Lammie is the sweet surrogate superstar at the orphanage, who has given Khanyisa attentive company, warmth and joy since the little albino orphan first arrived at HERD in January this year.

Lammie the Legend, we call her, for her love and patience and loyalty know no bounds. Born in 2014, she has been a friend to rhino and elephant and human alike, and although we tried, not so much to over-zealous German Shepherds named Nandi.

Lammie’s thick woolly pure-bred Pedi sheep coat saw her through the cold temperatures of the winter months in our part of South Africa, but the heat of summer has returned. Usually Lammie receives a shearing about once a year and the time soon came recently for this annual event. We started off with a half shear and left the longer tufts on top of her body while the weather was changing.

Khanyisa became quite fond of tugging at Lammie’s growing dreadlocks. So without doubt, the precious sheep extraordinaire was due for a haircut!

Usually a professional shearer comes to attend to Lammie, but Adine and carer Herman needed the job done quickly, after a day of walking with Khanyisa and the Jabulani herd in the reserve wilderness.

Watching sheep being sheared is not always pleasant and the process requires a strong arm and still hand, but Lammie stood calm and content while getting her pampering snip, perhaps happy to see the back of her woolly, well, back.

She is sure to enjoy the warmer weather much better now, but Pedi sheep are in fact very hardy animals and well-adapted to the African climate.

This unique breed of sheep is found throughout southern Africa and originates from the Venda region in the north of South Africa. Pedi sheep are adapted to a harsh environment and can tolerate various stressful circumstances. They can walk far, as Lammie’s trots to the dam with Khanyisa in the beginning of the calf’s rehabilitation showed. They have fine frames and Lammie, being an ewe is smaller and more feminine than her masculine ram counterparts.

Pedi sheep are also very resistant to the usual diseases and parasites that can plague other sheep across the globe. They’re not fussy eaters, are intelligent and take to a routine with ease and speed.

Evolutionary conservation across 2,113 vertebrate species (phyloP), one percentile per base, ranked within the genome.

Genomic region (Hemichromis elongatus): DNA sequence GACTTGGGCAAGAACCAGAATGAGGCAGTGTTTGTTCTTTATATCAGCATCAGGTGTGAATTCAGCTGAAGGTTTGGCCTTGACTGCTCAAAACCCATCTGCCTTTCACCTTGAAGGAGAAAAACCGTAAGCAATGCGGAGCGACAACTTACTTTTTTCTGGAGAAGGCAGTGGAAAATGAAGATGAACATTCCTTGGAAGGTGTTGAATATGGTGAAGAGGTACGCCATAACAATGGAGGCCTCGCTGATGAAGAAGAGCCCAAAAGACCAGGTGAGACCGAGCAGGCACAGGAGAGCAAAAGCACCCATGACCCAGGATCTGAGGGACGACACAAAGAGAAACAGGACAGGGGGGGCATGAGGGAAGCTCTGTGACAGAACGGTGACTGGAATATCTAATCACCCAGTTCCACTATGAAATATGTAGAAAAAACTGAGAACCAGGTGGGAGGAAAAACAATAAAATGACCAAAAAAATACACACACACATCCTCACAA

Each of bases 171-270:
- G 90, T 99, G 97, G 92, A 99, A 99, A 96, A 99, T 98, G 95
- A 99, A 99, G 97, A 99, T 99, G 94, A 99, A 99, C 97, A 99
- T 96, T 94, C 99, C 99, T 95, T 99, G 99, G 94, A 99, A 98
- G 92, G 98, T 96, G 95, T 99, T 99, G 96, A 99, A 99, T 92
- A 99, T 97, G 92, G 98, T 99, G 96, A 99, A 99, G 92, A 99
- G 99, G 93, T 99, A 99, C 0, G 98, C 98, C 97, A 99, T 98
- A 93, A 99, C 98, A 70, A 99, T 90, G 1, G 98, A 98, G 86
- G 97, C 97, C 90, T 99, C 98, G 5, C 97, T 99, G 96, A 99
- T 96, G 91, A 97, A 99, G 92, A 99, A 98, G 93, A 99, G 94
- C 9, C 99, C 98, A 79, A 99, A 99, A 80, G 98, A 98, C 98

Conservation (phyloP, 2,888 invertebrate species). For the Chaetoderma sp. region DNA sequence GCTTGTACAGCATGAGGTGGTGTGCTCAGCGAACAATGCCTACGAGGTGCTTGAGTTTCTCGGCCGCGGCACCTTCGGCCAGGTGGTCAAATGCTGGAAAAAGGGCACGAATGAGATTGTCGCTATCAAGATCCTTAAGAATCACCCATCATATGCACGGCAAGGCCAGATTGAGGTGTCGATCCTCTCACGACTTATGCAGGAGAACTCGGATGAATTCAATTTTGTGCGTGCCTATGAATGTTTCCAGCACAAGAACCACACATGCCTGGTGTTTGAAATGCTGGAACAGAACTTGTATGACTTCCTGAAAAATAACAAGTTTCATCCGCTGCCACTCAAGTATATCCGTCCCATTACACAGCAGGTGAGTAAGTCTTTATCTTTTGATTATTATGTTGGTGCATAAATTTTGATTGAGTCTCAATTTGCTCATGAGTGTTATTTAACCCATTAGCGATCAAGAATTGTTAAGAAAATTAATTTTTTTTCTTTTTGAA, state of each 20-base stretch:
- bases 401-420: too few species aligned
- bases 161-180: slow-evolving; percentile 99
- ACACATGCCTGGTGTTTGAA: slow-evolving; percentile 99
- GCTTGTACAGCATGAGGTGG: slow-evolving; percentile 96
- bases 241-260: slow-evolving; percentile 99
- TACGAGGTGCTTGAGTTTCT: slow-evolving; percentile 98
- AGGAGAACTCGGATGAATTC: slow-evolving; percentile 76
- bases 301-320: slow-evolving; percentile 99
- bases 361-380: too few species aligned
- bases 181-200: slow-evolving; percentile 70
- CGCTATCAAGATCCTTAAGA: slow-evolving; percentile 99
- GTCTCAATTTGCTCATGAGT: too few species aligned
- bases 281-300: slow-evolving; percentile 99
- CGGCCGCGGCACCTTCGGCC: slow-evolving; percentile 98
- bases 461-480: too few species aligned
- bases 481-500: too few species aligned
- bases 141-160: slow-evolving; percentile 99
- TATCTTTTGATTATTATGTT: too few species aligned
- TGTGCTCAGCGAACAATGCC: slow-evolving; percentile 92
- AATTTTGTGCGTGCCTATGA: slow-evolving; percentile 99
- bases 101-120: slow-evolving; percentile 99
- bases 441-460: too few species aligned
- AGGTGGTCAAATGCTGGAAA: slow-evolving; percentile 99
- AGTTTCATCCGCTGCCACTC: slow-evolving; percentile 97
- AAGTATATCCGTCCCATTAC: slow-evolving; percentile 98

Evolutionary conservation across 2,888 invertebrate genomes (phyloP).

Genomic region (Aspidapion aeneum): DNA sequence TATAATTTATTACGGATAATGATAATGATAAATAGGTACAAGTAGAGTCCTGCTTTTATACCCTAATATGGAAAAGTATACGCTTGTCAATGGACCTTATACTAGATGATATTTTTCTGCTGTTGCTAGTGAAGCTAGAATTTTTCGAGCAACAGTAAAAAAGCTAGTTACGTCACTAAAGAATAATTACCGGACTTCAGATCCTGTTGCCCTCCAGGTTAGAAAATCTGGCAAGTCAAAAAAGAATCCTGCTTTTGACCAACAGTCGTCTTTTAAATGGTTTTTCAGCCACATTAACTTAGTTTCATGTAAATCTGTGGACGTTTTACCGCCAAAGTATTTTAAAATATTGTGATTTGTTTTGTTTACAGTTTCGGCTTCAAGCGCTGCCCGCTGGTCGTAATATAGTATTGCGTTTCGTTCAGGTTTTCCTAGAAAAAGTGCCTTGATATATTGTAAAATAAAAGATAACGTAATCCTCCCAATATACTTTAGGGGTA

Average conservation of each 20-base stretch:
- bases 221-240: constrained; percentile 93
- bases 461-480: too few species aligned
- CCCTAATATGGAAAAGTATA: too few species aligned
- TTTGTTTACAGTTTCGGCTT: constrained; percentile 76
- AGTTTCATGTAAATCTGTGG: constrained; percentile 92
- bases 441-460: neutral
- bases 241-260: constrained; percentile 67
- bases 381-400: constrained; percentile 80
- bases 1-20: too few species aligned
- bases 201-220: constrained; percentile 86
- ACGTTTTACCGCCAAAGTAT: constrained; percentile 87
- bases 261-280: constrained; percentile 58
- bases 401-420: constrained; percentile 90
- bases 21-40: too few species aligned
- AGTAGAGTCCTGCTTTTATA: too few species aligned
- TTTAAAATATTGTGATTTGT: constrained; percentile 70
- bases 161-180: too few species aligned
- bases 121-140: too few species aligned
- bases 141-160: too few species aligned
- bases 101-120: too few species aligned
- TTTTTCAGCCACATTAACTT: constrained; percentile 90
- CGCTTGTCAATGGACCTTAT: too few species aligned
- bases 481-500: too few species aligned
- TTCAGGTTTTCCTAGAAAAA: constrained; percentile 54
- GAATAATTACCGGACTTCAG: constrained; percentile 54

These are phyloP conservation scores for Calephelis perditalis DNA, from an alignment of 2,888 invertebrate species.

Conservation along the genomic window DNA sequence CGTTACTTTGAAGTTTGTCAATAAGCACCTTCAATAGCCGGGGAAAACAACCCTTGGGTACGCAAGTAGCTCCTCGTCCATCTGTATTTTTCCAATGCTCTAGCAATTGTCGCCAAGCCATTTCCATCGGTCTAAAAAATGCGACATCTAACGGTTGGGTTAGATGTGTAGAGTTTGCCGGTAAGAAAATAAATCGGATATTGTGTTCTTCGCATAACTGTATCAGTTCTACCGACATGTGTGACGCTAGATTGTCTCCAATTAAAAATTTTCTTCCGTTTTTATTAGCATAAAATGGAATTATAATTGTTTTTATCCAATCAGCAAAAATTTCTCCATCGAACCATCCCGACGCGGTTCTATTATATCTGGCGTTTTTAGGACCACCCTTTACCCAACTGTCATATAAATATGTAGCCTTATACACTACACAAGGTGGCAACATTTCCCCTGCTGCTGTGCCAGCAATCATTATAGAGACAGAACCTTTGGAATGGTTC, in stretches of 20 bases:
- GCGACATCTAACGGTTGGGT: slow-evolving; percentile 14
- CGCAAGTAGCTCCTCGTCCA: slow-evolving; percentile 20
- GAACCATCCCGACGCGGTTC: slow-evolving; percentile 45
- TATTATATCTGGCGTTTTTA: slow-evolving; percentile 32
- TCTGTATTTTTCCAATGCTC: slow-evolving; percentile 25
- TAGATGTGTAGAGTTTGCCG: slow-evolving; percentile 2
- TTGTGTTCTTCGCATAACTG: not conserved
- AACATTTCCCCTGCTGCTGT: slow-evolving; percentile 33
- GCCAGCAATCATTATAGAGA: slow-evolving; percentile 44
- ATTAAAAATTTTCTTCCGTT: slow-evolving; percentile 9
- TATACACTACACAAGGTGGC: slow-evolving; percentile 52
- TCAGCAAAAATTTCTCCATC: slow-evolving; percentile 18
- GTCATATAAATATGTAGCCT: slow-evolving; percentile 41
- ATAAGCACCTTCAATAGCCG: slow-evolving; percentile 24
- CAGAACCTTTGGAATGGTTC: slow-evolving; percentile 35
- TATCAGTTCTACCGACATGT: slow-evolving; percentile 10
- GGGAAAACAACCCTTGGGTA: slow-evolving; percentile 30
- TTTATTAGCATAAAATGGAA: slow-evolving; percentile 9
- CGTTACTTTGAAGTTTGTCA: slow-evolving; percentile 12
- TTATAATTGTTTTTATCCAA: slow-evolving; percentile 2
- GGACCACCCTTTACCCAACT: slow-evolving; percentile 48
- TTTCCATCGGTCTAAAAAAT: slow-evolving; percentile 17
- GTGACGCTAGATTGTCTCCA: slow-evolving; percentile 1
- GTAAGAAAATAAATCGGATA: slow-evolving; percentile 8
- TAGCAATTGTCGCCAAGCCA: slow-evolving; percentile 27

Ewes like Lammie also make excellent mothers and as seen with little Khanyisa, this motherliness extends to animals outside of their species.

And yes, Lammie’s tail is not normal, not at least when compared to other sheep. But this is a typical Pedi sheep trait. The tail holds a lot of fat and is typically wedge-shaped, broad at the base, narrowing to the tip – looking somewhat like the trunk of an elephant. How fitting…

This fat storage is very handy (taily) as it provides the sheep with extra fuel when needed, such as through lambing. This is very different to modern European breeds that don’t store fat and rely purely on the food they take in each day. But Pedi sheep are built to survive, they are tough, and yet, so tender…

Watching Lammie playing with Khanyisa may look like the little sheep has bitten off more than she can chew now that her roommate and companion is growing taller and taller. But Lammie has perfected the headbutt and hoof-gallop.

We are so grateful for the friendship sweet Lammie has provided Khanyisa as well as our carers and team.

You can read more about Lammie here >

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